Scholarly Articles June 09

Abstracts of three scholarly are provided are here. Please go to source to read entire texts.

1. Kumaravadivelu, B. (2006). TESOL methods, changing tracks, challenging trends. TESOL Quarterly, 40, 59-81. Abstract This article traces the major trends in TESOL methods in the past 15 years. It focuses on the TESOL profession’s evolving perspectives on language teaching methods in terms of three perceptible shifts: (a) from communicative language teaching to task-based language teaching, (b) from method-based pedagogy to postmethod pedagogy, and (c) from systemic discovery to critical discourse. It is evident that during this transitional period, the profession has witnessed a heightened awareness about communicative and task-based language teaching, about the limitations of the concept of method, about possible postmethod pedagogies that seek to address some of the limitations of method, about the complexity of teacher beliefs that inform the practice of everyday teaching, and about the vitality of the macrostructures— social, cultural, political, and historical—that shape the microstructures of the language classroom. This article deals briefly with the changes and challenges the trend-setting transition seems to be bringing about in the profession’s collective thought and action. Read more…

2. Pennycook, A. (1989). The concept of method, interested knowledge, and the politics of language. TESOL Quarterly 23, 589-618. Abstract Examining the concept of Method in second language education, this paper argues that both a historical analysis and an investigation of its current use reveal little conceptual coherence. Ultimately, the term seems to obfuscate more than to clarify our understanding of language teaching. While this may seem at first a minor quibble over terminology, there are in fact far more serious implications. By relating the role of teaching theory to more general concerns about the production of interested knowledge and the politics of language teaching, this paper argues that Method is a prescriptive concept that articulates a positivist, progressivist, and patriarchal understanding of teaching and plays an important role in maintaining inequities between, on the one hand, predominantly male academics and, on the other, female teachers and language classrooms on the international power periphery. (Please find this article in Nelta Mail archive).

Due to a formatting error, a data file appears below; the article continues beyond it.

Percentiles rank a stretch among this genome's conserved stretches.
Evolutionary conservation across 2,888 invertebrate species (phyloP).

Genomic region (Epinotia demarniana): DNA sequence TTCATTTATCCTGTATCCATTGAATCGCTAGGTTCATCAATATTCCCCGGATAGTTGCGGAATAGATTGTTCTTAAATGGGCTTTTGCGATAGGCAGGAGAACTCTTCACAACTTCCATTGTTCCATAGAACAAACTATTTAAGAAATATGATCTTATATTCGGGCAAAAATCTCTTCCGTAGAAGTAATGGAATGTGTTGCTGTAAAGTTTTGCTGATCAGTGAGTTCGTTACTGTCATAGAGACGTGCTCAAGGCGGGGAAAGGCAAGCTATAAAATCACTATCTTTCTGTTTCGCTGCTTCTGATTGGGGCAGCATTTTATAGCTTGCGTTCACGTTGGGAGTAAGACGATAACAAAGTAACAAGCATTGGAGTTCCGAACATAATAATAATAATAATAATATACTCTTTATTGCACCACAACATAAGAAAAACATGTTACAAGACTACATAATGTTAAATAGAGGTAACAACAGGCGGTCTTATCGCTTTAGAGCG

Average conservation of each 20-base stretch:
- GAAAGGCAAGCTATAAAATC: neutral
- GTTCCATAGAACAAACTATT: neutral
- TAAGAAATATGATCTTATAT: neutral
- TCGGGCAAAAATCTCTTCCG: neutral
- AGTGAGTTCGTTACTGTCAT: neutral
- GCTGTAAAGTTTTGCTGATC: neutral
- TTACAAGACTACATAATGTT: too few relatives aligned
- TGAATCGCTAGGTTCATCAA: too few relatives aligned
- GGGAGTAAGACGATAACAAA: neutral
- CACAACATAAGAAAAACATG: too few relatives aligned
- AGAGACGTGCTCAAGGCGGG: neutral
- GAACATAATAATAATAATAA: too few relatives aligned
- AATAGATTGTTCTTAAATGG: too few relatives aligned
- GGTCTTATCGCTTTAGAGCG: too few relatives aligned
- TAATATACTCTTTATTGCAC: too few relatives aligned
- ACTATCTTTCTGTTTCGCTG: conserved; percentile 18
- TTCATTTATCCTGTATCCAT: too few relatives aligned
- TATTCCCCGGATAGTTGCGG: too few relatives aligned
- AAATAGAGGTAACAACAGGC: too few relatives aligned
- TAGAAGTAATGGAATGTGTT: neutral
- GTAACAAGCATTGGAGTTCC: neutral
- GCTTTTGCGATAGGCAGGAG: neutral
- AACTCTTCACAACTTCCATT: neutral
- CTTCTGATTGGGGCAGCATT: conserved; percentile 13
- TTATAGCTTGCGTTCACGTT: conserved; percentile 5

3. Akbari, R. (2008) Postmethod discourse and practice. TESOL Quarterly, 42, 641-652. Introduction The second language (L2) teaching profession has gone through a number of dramatic changes during the last two decades. A look at journal articles and topics included in teacher development books shows a broadening of scope in terms of the number and the depth of the topics addressed. Language teaching, one can conclude, has become more inclusive in the sense that more of the reality of the lives of students, and at times those of teachers, are taken on board as significant in affecting the outcomes of teaching and learning (Tudor, 2003). Topics such as World Englishes (Kachru, 1986, 2005), critical applied linguistics (Carlson, 2004; Pennycook 2001; Toolan, 2002), critical discourse analysis (Kumaravadivelu, 1999; Riggins, 1997), ethnography of communication (Harklau, 2005; Hymes, 1996), qualitative research (Davis, 1995; Richards, 2003), and linguistic imperialism (Phillipson, 1992, 2003) have turned into common themes of discussion and research. The social/political consciousness one observes in the profession was certainly lacking during most of the 1980s. Language teaching, in a sense, has parted with its quest for metanarratives and grand theories and instead has become involved in “the messy practice of crossing boundaries” (Canagarajah, 2006, p. 30, emphasis in original). Read more…

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